Limbitless Solutions, a volunteer-based nonprofit that creates 3D printed bionic arms for children with missing limbs, raised more than $6,000 Saturday toward its global initiative for children in Syria with a community event at Knights Plaza.
“Our goal is to really impact the world and show people that, with some engineering and with some art, you can make such a difference,” said Limbitless Solutions' founder Albert Manero, who is currently pursuing his doctorate in mechanical engineering at UCF.
The family event included an inflatable zone for kids, music and a local-celebrity rib-eating contest.
Limbitless and local partner company Romacorp, Inc. held the event to raise money to build 75 bionic arms, as well as to put together care packages containing books, and deliver them to children in Syria who have been displaced and injured by conflict.
“3D printing has a really good potential for doing this type of expansion because you can just crank out the parts and assemble them after,” said Michael Gonzalez, a member of the Limbitless Solutions team and mechanical engineering major at UCF.
About 200 people showed up to the fundraiser, and Limbitless raised more than $6,000 at the event, which will be put toward the overall goal of $40,000 to create and deliver the arms and books in 2016.
Limbitless has also set up an online campaign for donations, and Burger U on campus donated part of each order during the event toward Limbitless’ campaign.
“None of the kids have paid for the arms and we want to keep that going,” said Dominique Courbin, the director of production for Limbitless and UCF mechanical engineering student. “The only way to do that is to get more community and corporate involvement.”
UCF participation gives Limbitless a platform to raise awareness and make a difference, Manero said. Limbitless partnered with Help Syria and will deliver the bionic arms to the association’s doctors in Syria, who will fit and fasten the arms for the children.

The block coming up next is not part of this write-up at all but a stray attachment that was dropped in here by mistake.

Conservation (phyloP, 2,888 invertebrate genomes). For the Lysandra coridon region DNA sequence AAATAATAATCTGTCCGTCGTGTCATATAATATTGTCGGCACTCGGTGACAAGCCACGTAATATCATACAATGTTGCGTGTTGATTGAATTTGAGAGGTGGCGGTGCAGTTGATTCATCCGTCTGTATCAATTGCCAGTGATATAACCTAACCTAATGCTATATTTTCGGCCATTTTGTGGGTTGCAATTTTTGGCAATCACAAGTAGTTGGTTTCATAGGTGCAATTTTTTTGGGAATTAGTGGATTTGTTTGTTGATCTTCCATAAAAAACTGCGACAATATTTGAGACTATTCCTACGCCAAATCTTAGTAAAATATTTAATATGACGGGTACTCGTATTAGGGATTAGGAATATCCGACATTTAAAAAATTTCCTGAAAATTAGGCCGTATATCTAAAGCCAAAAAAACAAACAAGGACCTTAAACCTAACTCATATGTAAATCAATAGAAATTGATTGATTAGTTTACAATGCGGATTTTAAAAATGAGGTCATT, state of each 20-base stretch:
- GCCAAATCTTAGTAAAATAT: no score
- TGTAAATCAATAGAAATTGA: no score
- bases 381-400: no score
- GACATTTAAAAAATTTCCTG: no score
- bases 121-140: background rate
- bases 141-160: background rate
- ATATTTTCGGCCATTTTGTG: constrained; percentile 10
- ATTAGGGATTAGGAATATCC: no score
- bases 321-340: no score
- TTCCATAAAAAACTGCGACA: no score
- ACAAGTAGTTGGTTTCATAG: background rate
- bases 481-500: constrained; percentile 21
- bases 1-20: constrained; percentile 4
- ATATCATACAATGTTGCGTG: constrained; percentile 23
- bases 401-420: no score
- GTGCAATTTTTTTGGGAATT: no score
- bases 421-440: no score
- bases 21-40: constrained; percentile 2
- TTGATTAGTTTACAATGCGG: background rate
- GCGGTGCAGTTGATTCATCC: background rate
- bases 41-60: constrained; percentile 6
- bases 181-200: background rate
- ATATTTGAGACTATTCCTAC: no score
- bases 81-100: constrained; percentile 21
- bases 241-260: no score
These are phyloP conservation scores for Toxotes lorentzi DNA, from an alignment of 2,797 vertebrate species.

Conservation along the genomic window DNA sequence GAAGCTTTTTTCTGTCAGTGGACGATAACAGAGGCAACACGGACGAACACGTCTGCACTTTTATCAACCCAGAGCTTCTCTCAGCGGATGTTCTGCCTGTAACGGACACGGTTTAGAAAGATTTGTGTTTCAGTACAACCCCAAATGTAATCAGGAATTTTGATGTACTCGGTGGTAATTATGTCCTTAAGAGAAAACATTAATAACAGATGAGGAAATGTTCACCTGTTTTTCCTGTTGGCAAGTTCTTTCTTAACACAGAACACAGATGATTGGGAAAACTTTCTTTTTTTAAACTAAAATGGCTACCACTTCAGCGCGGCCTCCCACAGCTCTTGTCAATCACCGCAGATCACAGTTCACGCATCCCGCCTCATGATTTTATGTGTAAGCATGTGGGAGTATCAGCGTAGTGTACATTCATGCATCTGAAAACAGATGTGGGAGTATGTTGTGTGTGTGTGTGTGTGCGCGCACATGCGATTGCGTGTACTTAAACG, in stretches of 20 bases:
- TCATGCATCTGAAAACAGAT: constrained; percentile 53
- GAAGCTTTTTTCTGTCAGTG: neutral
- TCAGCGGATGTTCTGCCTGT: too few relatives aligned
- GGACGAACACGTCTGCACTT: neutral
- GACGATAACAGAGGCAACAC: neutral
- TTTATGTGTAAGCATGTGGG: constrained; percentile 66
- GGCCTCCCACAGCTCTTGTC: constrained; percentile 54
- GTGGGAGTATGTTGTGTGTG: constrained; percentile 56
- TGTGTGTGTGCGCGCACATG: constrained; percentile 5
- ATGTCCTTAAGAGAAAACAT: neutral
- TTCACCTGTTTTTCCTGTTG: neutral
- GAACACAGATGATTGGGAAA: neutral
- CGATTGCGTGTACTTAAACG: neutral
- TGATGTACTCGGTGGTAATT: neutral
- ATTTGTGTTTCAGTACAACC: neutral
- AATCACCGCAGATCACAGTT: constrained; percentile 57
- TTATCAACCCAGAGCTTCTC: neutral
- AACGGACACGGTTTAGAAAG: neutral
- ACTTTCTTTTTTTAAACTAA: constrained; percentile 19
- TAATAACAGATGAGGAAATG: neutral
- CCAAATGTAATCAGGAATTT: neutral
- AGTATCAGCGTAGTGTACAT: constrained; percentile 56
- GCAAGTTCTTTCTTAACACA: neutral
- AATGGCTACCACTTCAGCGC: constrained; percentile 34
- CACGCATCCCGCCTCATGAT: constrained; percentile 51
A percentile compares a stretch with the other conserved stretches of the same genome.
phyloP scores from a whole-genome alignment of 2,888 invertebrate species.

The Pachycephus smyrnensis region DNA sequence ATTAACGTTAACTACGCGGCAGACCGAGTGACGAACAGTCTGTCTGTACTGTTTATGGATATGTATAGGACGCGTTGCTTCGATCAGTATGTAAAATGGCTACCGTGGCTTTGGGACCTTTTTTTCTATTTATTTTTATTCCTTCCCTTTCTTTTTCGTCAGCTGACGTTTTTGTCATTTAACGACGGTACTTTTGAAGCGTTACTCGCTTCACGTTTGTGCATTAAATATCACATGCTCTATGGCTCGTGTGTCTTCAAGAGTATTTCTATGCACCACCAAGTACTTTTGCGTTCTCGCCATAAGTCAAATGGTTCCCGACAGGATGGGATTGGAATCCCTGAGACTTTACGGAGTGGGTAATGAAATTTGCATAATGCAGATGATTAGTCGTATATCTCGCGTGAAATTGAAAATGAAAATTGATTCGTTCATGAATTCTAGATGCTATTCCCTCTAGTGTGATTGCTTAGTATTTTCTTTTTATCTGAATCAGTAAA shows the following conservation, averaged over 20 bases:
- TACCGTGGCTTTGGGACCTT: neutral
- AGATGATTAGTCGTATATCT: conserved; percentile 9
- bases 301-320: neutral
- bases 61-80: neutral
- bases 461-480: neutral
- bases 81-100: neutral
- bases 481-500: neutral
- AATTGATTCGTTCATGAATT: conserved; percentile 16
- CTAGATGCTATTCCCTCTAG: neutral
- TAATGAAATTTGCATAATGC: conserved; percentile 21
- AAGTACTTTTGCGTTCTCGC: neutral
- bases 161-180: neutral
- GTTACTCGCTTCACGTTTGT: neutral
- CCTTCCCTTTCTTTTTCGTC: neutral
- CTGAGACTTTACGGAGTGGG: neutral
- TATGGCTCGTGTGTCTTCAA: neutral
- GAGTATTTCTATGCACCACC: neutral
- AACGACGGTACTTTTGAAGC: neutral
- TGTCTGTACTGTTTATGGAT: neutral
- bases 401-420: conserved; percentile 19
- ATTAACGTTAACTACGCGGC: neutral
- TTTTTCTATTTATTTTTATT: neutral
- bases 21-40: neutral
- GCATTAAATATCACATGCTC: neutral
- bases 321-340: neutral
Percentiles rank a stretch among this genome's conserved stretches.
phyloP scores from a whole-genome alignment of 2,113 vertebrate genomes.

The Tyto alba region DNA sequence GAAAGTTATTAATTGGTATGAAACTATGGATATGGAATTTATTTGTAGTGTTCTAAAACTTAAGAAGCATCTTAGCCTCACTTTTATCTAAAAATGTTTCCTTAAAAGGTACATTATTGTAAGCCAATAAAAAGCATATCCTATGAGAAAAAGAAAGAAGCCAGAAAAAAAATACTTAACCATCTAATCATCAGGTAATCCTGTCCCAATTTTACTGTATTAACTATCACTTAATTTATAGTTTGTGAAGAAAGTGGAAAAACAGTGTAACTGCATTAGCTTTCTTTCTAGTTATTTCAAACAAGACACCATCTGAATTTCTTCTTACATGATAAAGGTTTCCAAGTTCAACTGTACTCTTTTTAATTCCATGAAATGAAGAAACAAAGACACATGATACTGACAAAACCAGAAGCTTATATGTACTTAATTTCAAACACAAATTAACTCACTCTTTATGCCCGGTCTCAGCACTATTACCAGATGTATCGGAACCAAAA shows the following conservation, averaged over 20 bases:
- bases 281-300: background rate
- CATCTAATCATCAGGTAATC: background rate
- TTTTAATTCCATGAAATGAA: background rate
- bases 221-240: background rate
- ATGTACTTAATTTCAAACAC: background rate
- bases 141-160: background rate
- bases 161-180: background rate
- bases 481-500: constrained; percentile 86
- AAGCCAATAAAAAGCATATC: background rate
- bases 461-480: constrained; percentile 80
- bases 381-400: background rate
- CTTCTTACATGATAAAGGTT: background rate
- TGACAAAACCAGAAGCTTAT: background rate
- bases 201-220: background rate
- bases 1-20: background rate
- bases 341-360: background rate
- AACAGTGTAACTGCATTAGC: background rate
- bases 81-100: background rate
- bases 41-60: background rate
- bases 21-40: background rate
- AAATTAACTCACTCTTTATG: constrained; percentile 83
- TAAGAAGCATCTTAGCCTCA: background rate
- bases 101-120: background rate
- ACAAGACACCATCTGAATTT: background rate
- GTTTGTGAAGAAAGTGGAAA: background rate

Gonzalez said that although the hardest part will be the sustainability of the effort, Limbitless is working with partners in those regions to make sure they have the knowledge necessary to maintain the arms and keep them up to date.
“We’re working on the process of improving both the efficiency and reliability of our systems so that they can last longer in those types of environments,” Gonzalez said.
Limbitless has created a hashtag, “#3Dhope,” to help spread awareness and gain support for its global operation, and encourages people to use the hashtag on Instagram and Twitter.
Special guests were 7-year-old Alex Pring, the first person to get a bionic arm from Limbitless Solutions and whose latest Iron Man model was given to him by Robert Downey, Jr., and 12-year-old Wyatt Falardeau, who was given his arm by the Blue Man Group.
The boys said they enjoyed talking to guests about their bionic arms.
“It’s not, ‘Why do you have a little arm? Why are you different?’” said Alyson Pring, Alex’s mother. “It’s ‘Why are you so awesome?’ instead of, ‘What’s wrong with you?’”
The Limbitless team said it is excited to branch out to Syria in the upcoming year.
“This started just as a summer project that we were paying for out of pocket, and now we are officially a nonprofit,” Manero said.
Sarah Gangraw is a Contributing Writer for the Central Florida Future.